This paper synthesizes our understanding of the Arctic’s large-scale freshwater cycle. It combines terrestrial and oceanic observations with insights gained from the ERA-40 reanalysis and land surface and ice-ocean models. Annual mean freshwater input to the Arctic Ocean is dominated by river discharge (38%), inflow through Bering Strait (30%), and net precipitation (24%). Total freshwater export from the Arctic Ocean to the North Atlantic is dominated by transports through the Canadian Arctic Archipelago (35%) and via Fram Strait as liquid (26%) and sea ice (25%). All terms are computed relative to a reference salinity of 34.8. Compared to earlier estimates, our budget features larger import of freshwater through Bering Strait and larger liquid phase export through Fram Strait. While there is no reason to expect a steady state, error analysis indicates that the difference between annual mean oceanic inflows and outflows (∼8% of the total inflow) is indistinguishable from zero. Freshwater in the Arctic Ocean has a mean residence time of about a decade. This is understood in that annual freshwater input, while large (∼8500 km3), is an order of magnitude smaller than oceanic freshwater storage of ∼84,000 km3. Freshwater in the atmosphere, as water vapor, has a residence time of about a week. Seasonality in Arctic Ocean freshwater storage is nevertheless highly uncertain, reflecting both sparse hydrographic data and insufficient information on sea ice volume. Uncertainties mask seasonal storage changes forced by freshwater fluxes. Of flux terms with sufficient data for analysis, Fram Strait ice outflow shows the largest interannual variability.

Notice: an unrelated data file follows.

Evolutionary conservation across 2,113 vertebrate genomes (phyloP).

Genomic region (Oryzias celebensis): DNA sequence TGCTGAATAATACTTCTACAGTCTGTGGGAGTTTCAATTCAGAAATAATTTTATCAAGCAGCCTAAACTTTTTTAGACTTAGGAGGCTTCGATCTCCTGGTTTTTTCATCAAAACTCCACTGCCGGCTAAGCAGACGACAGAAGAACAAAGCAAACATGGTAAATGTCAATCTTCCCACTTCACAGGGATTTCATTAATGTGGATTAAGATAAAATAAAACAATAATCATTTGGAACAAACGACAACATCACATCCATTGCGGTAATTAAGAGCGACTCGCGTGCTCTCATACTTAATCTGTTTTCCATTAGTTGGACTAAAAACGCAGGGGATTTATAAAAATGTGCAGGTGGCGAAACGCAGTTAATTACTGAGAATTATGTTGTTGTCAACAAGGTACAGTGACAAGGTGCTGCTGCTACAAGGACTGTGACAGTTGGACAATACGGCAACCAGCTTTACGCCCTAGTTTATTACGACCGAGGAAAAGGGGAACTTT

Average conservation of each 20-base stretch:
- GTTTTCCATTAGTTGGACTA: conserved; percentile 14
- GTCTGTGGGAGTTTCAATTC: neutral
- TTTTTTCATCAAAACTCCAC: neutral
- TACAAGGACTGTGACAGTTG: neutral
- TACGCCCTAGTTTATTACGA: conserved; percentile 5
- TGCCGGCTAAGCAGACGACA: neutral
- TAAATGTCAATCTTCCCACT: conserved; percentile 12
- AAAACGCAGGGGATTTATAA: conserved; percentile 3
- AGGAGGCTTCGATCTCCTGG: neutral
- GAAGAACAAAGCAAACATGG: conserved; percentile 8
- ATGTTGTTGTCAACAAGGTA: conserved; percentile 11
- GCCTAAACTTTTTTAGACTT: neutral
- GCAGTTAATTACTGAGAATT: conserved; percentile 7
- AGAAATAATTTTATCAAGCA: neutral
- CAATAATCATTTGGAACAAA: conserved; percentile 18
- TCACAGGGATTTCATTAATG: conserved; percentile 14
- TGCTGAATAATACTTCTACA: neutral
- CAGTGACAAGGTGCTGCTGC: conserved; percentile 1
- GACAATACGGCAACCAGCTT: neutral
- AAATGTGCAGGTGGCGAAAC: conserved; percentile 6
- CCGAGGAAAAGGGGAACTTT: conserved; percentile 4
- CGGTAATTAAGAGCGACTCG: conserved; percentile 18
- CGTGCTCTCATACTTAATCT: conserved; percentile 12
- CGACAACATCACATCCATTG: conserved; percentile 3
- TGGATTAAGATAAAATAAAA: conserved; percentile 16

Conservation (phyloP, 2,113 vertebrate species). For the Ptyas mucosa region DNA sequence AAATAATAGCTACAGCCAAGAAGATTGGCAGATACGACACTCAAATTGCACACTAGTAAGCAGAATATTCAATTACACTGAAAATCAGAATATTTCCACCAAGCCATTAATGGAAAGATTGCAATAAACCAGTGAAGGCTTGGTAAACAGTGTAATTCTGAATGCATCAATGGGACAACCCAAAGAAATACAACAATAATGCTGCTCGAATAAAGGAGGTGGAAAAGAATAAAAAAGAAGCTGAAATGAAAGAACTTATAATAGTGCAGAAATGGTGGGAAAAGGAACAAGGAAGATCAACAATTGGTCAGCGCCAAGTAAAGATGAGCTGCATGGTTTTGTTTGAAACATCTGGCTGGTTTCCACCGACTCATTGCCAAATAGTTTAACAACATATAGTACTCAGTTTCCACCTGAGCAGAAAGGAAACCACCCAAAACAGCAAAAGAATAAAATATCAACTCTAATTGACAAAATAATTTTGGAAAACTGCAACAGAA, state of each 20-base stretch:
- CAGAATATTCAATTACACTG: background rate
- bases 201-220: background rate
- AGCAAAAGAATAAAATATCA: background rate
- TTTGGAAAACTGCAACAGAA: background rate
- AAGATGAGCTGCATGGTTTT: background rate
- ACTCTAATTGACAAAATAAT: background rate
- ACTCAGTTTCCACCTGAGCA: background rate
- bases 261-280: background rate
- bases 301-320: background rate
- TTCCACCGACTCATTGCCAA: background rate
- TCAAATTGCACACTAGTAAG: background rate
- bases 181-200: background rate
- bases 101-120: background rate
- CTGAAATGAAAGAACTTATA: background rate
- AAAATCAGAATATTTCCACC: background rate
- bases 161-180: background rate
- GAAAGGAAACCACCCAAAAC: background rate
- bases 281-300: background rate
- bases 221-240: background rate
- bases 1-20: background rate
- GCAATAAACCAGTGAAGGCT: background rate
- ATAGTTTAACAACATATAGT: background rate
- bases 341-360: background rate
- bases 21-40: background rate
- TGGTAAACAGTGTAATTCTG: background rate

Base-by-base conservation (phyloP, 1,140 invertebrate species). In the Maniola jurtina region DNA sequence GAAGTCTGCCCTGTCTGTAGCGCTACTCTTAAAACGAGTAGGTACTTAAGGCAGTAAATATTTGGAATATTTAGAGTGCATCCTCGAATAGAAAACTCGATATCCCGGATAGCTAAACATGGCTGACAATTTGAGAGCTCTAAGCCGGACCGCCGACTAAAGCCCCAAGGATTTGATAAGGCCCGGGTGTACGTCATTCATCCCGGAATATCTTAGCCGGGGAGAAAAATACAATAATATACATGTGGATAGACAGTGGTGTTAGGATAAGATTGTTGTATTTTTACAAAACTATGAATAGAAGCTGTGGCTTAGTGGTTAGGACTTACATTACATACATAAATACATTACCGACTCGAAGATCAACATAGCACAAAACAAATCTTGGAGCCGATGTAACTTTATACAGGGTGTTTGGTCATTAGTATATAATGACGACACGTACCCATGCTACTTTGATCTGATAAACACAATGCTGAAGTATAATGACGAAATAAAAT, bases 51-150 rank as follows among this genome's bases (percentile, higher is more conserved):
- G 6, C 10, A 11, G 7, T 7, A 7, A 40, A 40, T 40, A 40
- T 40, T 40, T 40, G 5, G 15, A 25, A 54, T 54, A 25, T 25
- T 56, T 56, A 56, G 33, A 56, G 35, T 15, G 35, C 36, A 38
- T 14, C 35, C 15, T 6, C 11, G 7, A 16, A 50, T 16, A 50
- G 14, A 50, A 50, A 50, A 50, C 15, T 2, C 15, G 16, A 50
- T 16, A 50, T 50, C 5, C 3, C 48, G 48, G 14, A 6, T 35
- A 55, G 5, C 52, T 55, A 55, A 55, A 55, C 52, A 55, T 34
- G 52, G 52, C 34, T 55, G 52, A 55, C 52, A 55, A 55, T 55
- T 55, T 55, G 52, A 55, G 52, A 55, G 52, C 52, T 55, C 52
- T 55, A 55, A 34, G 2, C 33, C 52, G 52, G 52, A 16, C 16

View post tag: Titanic View post tag: News by topic View post tag: Fort Training & Education RFA Fort Victoria conducted a ceremony to mark the loss of the Titanic while working with the Combined Task Force in the Gulf of Aden.At sunset a moment of silence was held to remember the 1,517 lives lost, which took place 100 years ago to the day.The event was attended by the Commander of Combined Task Force (CTF) 151, Rear Admiral Tanin Likitawong, Royal Thai Navy, with the officers of Fort Victoria and the multinational Staff of CTF 151.“This event was particularly poignant for the officers of Fort Victoria,” said Third Officer Niall Gordon. “Our roots are firmly in the Merchant Navy and Fort Victoria was built by Harland & Wolff in Belfast, the same shipbuilder who constructed the Titanic.”Many of the improvements in maritime safety which came out after the disaster, most notably the International Convention for Safety of Life At Sea (SOLAS), still govern and regulate safety on board merchant vessels around the world today.Fort Victoria’s Commanding Officer, Captain Ian N Pilling, said, “The terrible loss of life on RMS Titanic resonated around the world 100 years ago today and the subsequent lessons learnt from the tragedy have been adopted by all the maritime countries. It is fitting and a privilege that the CMF Staff of CTF 151 gave their full support in participating in this small remembrance ceremony in respect of all who died on this day in 1912.”Fort Victoria recently assumed the role of flagship for CTF 151 led by Rear Admiral Tanin Likitawong, Royal Thai Navy, with Thai command staff and representatives from the U.S., South Korean, Danish, Dutch and Italian navies. CTF 151 is a multi-national mission-based Task Force, working under the Combined Maritime Forces to conduct counter-piracy operations in the Red Sea, Gulf of Oman, Somali Basin and Arabian Sea.[mappress]Naval Today Staff , April 26, 2012; Image: royalnavy View post tag: loss View post tag: conducts Back to overview,Home naval-today UK: RFA Fort Victoria Conducts Ceremony to Mark Loss of Titanic View post tag: Navy View post tag: mark View post tag: Naval April 26, 2012 View post tag: Ceremony UK: RFA Fort Victoria Conducts Ceremony to Mark Loss of Titanic View post tag: UK View post tag: RFA View post tag: Victoria Share this article